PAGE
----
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Old Elk Four Grain Bourbon Whiskey Review

I'm finally getting around to sitting down for a longer sit with this Four Grain release. It did well on my first-thoughts post I dropped on Instagram closer to when it released. I actually also have a bottle of this that I split with my good friend @bourbondipity_ so hopefully it's good!

My initial thoughts from the flight from the quick Instagram review night:

I definitely get the high malt bourbon banana note that's prevalent on the single barrels that I've selected from that mash bill. Funny enough I tried my own version of this before I even knew this release was coming around. I mixed the @spiritanimalsociety bourbon barrel pick with the @massbourbonalliance wheated bourbon pick and it came out awesome. This one smells like it could almost have some red wine characteristics. Sipping I find the same banana as the nose. There's a great vanilla bean sweetness and a long linger. It's certainly malty and that Metze Malt special sticks to your taste buds fairly strongly.

I'd like to thank @oldelkbourbon for sending this to me with no strings attached for an honest review. Let's see how this blend turned out!


Company on Label: Old Elk Distillery

Whiskey Type: Four Grain Bourbon

Mash Bill Percentages: 51% Corn, 22.5% Wheat, 19% Malted Barley, 7.5% Rye

Proof: 105.9°

Age: 6 years (blend of 6-7 year whiskeys)

Further identification: This is the recent 2022 release of this new product for Old Elk; it circulated in my area starting in May. It is a blend of 6-7 year high-malt bourbon and 6 year wheated bourbon


Nose: Up front I find nice, crispy caramel corn right away. There's a lovely malty, funky rick house aroma that I love. There's troves of level oak sitting right at the perfect age where things round out. I'm so surprised about the caramel popcorn smell; it's slightly salty which comes off savory and delicious. A lovely dusty, dried shelled corn aroma keeps finding deep prevalence here. There's a savory barbecue note I'm digging. Wow, as I continue to take deep inhales off the surface of the glass I find incredibly rich malt notes starting to take over which is likely more of an artifact of that high malt bourbon. I'm surprised that I am not finding more of the banana note I tend to expect out of the high malt bourbons though. I mentioned the banana note in the Instagram review above. Later in the glass things haven't evolved drastically but it seems to have taken on some floral and cinnamon undertones. It continues to be very chocolate & malty all the way through for me. Time for a sip!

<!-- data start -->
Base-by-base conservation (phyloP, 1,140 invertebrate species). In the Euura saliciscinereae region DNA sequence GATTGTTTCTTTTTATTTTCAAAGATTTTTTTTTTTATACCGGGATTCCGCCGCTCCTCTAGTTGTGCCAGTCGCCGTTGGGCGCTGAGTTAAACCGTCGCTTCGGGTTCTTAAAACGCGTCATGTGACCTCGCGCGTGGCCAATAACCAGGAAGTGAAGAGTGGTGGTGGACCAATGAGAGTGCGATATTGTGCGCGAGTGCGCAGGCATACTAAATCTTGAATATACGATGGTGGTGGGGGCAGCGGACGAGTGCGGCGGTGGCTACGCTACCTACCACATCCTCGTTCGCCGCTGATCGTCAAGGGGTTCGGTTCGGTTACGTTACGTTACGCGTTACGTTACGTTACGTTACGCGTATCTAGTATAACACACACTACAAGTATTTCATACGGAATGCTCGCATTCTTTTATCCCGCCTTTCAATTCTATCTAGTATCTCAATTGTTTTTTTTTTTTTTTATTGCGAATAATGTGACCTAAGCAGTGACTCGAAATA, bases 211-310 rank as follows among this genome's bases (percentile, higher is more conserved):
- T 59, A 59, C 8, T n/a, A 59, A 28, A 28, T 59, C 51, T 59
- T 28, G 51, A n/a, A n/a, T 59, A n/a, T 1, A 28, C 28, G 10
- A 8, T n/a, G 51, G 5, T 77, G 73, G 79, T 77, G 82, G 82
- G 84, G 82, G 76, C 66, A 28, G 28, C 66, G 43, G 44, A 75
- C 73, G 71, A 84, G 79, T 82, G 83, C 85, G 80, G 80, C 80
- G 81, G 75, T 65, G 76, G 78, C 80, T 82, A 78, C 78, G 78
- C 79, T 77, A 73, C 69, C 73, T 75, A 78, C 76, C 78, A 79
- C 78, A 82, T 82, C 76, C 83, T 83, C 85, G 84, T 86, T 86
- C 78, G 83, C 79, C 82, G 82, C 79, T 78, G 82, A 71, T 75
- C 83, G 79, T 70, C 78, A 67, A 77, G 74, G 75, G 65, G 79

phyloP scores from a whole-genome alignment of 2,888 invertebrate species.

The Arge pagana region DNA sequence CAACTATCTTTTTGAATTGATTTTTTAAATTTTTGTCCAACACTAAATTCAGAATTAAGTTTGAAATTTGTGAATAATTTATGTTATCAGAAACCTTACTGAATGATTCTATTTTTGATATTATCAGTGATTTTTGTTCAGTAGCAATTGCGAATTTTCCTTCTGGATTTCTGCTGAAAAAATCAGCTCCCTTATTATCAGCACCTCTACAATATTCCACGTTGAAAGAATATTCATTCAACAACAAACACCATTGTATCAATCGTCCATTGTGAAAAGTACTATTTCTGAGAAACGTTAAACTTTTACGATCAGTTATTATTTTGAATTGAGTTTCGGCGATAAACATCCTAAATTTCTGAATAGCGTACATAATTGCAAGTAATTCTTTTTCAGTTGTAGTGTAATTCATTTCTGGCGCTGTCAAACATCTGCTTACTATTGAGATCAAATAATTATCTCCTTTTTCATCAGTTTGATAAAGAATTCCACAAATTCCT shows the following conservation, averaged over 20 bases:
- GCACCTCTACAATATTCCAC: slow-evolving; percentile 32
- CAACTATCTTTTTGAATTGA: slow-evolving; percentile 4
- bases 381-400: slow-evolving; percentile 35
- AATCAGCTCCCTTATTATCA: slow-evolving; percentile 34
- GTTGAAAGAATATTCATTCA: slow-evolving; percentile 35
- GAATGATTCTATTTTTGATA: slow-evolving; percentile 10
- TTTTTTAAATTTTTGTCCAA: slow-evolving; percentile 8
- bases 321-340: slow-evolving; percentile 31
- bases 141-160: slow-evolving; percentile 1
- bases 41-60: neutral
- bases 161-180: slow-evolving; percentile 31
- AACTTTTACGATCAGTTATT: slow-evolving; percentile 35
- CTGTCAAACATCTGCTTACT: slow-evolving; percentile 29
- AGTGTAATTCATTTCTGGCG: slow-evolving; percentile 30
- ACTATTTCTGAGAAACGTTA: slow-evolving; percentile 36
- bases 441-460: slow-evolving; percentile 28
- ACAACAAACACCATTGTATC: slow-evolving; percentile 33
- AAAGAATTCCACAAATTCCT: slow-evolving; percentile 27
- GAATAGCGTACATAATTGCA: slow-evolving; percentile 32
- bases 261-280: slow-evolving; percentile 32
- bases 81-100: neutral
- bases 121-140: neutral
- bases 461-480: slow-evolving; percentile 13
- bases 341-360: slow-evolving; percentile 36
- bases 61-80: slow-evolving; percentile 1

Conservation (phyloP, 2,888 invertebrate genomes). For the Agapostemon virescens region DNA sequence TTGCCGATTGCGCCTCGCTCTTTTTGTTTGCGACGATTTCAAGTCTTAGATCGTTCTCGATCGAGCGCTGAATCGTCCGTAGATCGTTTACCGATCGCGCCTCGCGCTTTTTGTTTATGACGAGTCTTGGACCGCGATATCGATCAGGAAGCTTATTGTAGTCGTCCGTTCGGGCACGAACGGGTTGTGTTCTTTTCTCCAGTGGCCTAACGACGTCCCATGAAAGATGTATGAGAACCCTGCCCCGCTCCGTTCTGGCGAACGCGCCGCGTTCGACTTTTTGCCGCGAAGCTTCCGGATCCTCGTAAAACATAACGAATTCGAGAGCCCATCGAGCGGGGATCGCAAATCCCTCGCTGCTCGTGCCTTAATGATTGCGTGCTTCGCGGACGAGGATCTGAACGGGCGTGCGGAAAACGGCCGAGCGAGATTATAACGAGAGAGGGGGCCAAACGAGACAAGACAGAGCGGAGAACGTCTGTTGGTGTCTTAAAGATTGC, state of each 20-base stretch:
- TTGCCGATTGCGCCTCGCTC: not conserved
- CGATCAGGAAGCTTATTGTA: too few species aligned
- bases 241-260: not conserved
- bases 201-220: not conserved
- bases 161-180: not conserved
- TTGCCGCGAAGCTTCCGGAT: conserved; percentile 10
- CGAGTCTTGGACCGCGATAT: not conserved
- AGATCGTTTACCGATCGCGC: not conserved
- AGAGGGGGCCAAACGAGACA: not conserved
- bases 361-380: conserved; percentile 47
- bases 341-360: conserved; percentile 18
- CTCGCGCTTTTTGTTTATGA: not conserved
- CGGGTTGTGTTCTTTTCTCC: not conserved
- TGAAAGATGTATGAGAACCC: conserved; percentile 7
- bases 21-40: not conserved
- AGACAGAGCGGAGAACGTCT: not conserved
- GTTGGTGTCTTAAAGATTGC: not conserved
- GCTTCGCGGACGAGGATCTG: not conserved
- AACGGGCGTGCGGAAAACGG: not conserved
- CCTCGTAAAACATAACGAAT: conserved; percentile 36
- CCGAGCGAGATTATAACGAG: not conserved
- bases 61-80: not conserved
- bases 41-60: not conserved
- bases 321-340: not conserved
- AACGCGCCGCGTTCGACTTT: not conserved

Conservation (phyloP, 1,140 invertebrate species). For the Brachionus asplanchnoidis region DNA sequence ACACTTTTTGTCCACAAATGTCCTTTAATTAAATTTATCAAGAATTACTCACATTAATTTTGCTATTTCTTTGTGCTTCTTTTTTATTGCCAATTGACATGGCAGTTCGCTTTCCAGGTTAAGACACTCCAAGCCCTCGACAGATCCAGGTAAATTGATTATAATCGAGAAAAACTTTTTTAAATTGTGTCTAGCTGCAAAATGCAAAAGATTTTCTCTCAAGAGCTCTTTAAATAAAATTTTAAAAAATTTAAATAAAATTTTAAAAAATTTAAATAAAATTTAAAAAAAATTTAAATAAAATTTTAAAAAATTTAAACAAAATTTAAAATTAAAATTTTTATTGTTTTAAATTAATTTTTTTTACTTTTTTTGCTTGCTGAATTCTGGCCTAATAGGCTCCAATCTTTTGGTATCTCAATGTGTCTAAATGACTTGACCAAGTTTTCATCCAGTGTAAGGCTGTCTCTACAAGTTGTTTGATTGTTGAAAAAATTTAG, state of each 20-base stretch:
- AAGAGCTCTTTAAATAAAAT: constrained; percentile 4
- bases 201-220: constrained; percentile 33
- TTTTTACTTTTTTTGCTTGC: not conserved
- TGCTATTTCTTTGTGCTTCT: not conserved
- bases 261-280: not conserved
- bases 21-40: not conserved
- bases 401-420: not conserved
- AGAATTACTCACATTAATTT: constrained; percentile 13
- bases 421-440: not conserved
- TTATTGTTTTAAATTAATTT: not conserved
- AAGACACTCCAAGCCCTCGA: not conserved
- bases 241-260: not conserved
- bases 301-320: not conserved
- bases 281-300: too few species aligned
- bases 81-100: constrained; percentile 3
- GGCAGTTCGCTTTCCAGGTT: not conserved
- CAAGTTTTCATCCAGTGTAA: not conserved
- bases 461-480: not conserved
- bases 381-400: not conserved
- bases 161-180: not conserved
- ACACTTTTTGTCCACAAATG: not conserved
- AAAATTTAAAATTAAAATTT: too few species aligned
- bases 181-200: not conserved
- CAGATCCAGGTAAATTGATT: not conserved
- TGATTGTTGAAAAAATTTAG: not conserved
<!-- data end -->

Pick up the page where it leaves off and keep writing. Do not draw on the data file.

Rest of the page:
After taking a drink off the glass, the nose intensity increases towards the absolute corn bomb. It smells like it could be significantly higher than 51% corn for some reason! It's so funky, but I really like it. It reminds me a bit of the aroma of the 8 year Willett high corn bourbon from barrel #6061. There's a lot of buttery pie crust characteristics hanging out late in the glass alongside just a touch of smoke. The empty glass smells of marbled rye, warm Indiana air, and cooked white rice.

Palate: My first sip is dark, chocolatey and bam(!) there's the banana note I was expecting. It's paired well with a toasted vanilla note. Another sip really shows off the major league corn that I was finding on the nose. The linger is long and tingling up in the outside of my gums. There is a banana split feel that comes up in soft waves from the medium viscosity mouthfeel. There's soft cinnamon, crème brûlée, banana bread and a big baking spice sizzle. This doesn't have a ton of depth to it, but the flavors it does show off feel really well crafted. The best way I could summarize this would be that it's like a banana split covered in crushed caramel popcorn. My last sip is notably vanilla forward, there's a zesty candied banana pop and then a long, undulating wave of Little Debbie nutty bars. Yum!


Rating: 4/5

This thing is a corn monster! Overall it's a very good blend that I think showcases the skill that Greg Metze and team has well. I wish it did just a touch more in the way of nuanced flavors, but it's also really hard to make a cohesive blend such as this, so kudos to the Old Elk team for that.



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